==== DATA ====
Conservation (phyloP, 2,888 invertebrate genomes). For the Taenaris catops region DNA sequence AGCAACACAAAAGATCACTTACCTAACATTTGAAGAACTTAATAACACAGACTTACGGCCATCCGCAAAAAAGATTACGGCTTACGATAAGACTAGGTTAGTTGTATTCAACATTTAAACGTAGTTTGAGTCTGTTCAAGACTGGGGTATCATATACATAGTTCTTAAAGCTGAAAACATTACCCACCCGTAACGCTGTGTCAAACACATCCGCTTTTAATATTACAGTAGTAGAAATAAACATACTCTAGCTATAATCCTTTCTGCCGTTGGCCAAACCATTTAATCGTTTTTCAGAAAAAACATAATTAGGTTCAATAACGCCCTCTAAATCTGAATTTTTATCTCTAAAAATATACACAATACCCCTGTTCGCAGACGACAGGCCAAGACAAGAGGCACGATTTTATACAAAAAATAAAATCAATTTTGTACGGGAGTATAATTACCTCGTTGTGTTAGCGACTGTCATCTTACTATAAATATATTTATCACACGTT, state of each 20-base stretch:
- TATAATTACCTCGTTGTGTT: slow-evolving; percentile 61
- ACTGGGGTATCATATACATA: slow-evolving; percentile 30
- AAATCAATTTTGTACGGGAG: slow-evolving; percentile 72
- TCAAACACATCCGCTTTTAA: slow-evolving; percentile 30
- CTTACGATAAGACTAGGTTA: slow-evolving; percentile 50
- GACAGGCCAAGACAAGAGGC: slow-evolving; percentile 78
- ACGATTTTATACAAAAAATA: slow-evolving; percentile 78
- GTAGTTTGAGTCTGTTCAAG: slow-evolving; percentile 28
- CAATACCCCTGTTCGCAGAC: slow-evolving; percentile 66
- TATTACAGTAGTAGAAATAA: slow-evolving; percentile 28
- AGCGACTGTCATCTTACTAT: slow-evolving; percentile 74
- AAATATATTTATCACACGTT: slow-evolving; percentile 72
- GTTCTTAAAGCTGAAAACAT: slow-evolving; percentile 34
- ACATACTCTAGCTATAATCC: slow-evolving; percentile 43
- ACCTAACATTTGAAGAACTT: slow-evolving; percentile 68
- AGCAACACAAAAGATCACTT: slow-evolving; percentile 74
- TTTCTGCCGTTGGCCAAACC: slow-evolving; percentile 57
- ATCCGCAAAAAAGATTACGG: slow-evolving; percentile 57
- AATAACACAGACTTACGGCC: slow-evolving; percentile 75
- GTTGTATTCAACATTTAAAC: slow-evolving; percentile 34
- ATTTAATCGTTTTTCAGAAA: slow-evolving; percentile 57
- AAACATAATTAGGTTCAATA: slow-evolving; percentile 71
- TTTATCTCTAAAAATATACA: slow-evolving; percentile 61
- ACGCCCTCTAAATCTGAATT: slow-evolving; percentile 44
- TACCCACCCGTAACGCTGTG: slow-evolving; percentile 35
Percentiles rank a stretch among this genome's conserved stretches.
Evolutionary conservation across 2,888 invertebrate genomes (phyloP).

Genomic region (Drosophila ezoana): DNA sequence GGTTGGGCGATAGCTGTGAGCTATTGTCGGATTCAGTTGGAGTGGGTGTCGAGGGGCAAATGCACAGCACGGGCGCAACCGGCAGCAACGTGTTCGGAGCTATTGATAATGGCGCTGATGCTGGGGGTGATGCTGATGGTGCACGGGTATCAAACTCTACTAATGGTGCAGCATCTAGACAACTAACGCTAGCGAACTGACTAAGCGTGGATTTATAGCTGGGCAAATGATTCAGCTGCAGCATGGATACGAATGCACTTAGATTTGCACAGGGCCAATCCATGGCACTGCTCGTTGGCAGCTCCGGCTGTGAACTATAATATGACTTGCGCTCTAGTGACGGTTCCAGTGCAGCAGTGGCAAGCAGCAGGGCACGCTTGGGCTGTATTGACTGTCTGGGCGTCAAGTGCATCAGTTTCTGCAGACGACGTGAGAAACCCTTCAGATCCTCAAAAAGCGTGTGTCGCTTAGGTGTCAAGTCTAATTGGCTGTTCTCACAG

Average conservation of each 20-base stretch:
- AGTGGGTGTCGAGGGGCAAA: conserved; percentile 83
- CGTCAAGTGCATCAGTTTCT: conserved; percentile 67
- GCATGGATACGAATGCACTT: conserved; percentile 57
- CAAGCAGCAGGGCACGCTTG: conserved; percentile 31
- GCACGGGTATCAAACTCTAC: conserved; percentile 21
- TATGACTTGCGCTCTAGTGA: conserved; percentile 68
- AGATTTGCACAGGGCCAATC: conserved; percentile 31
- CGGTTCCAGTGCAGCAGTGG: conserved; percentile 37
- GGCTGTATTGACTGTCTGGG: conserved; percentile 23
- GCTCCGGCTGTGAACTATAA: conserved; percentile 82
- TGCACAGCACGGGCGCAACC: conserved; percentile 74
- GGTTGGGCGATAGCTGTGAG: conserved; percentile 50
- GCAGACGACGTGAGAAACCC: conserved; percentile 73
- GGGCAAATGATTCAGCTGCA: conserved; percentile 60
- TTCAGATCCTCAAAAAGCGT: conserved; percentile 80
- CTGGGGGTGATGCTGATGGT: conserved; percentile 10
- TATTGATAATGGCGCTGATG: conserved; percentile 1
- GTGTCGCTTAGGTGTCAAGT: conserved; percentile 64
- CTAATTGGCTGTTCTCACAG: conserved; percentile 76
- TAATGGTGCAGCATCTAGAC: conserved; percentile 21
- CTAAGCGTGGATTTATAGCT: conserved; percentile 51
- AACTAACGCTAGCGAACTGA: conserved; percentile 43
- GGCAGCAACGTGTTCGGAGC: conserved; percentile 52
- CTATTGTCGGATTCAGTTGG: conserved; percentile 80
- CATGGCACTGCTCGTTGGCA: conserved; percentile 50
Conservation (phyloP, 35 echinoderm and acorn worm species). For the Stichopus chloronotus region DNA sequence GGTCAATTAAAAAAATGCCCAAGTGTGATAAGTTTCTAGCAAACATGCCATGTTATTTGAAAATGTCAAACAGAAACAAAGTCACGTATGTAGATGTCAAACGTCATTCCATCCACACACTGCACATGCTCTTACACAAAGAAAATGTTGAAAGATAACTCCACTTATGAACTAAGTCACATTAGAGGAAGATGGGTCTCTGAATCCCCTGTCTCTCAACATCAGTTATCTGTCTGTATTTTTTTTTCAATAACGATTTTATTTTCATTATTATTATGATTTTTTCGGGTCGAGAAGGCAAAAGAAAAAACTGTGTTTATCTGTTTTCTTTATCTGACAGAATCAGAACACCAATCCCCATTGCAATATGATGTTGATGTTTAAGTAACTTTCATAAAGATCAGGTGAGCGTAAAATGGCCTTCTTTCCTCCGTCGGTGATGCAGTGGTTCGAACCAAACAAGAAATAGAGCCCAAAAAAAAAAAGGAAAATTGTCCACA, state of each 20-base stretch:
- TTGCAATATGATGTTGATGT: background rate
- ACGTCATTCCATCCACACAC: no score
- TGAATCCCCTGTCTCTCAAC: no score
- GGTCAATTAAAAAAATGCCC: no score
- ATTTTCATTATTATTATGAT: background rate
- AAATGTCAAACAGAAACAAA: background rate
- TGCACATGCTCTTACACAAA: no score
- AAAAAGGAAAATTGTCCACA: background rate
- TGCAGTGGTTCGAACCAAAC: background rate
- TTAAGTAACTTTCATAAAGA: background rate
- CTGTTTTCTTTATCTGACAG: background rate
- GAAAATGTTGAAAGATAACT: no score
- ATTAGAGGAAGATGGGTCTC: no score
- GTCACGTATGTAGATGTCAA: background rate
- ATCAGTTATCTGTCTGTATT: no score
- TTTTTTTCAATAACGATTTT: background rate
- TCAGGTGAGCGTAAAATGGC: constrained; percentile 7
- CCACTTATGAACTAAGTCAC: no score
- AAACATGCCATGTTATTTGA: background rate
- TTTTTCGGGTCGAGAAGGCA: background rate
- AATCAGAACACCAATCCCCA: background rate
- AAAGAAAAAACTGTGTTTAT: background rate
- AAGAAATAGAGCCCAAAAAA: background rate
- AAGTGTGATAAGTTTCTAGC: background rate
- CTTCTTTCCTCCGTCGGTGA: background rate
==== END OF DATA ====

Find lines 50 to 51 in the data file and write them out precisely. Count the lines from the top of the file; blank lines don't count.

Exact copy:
- TAATGGTGCAGCATCTAGAC: conserved; percentile 21
- CTAAGCGTGGATTTATAGCT: conserved; percentile 51